A council plan for a path on one of the Highlands’ most prominent mountains could lead walkers into danger, its owners fear.
The John Muir Trust, which owns Schiehallion, is objecting to Perth & Kinross Council’s proposal to add the route to the munro’s summit to its list of core paths. The trust is worried inexperienced walkers could be misled into attempting the route and getting into difficulties.
Core paths are being set up by councils across Scotland as a consequence of the Land Reform (Scotland) Act. They are, according to the trust, meant to be easily followed and not too arduous. The path to the summit of the 1,083m (3,553ft) peak is steep and exposed; in winter it disappears under snow and at times is impossible to follow to anyone who does not possess winter navigation skills.
The JMT says the constructed path only goes as far as the mountain’s shoulder. Above this, there is not a defined footpath.
The trust’s land manager Andrew Campbell said: “While we completely support the development of a core-path network in Perthshire, we do not think that this route fits Perth & Kinross Council’s own criteria of what makes a core path.
“To many people a core-path network gives the impression that the routes are relatively easy, fairly low level and not too arduous. Routes to the tops of mountains do not fall into this category.”
The trust also says the proposal doesn’t fit the bill because it is not an access path linking two communities.
A spokesman for the council said: “Under the Land Reform (Scotland) Act 2003 it is the duty of local authorities to draw up a system of paths – core paths – sufficient for the purpose of giving the public reasonable access throughout their area.
“As a result of extensive public and landowner consultation around the council area the access team has drawn up a series of core-paths proposal maps.
“Perth & Kinross Council’s core-paths plan proposals have been available to view and pass comment on since February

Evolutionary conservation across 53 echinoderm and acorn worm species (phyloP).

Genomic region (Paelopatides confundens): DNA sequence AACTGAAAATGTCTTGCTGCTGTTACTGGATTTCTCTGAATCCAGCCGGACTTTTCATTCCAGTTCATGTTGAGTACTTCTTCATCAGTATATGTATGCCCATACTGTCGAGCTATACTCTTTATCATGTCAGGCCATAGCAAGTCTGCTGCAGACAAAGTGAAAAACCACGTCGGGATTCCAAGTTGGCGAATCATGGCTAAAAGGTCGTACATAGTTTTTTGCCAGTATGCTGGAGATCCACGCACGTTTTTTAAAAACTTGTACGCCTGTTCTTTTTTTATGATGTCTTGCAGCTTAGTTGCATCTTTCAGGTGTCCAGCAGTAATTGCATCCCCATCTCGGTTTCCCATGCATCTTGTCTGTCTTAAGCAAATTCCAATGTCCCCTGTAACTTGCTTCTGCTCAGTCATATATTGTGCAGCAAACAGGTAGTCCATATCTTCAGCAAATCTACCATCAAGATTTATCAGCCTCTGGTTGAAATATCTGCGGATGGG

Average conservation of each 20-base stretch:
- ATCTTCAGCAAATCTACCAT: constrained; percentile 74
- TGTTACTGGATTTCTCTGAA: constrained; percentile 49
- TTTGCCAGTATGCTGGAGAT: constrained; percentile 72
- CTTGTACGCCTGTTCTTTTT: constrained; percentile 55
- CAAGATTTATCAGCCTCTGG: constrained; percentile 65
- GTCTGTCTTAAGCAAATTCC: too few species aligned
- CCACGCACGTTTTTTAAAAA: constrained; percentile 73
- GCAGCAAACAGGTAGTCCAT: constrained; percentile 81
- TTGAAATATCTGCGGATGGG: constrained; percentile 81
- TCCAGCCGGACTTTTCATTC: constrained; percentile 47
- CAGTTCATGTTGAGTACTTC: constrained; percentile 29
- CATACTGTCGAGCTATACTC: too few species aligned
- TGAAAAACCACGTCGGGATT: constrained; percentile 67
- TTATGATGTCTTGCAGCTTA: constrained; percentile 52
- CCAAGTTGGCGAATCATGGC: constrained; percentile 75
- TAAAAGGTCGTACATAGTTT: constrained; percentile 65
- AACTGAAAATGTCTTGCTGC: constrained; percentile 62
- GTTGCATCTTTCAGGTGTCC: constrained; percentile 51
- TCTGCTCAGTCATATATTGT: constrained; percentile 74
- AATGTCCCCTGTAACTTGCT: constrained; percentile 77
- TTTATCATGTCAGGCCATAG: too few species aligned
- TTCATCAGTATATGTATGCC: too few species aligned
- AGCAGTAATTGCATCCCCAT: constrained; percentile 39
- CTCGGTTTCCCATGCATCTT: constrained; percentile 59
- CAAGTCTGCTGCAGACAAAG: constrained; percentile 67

“This phase of the consultation has offered an opportunity for all interested parties to make sure the council has produced the best plan possible.
“All comments received will be taken into account when preparing the draft core-paths plan, which will be the subject of a formal statutory 12-week consultation period expected to begin later in the year.
“We would like to thank the John Muir Trust for its comments.”
The John Muir Trust is a conservation and wilderness charity, named after the Dunbar-born founder of the national park movement. It owns parts of Ben Nevis, Quinag, the Red Cuillin on Skye and Sandwood Bay.
The eastern side of Schiehallion was bought by the JMT in September 1999 and includes the main summit path, which the trust estimates is used by 20,000 walkers every year. It spent five years reconstructing the 3.4km (2.1 mile) route of an older path to guide walkers to the summit after the existing, more recent path from the Braes of Foss had deteriorated into what it calls a ‘mud motorway’.
The Scottish Government says core paths must be set up to ‘facilitate the exercise of access rights’. Core paths have to cater for everyone including those with disabilities, and it says authorities must have special regard to this when drawing up their network.
The Schiehallion outcome may have implications for other plans across Scotland. The final plans will be subject to public consultation in September.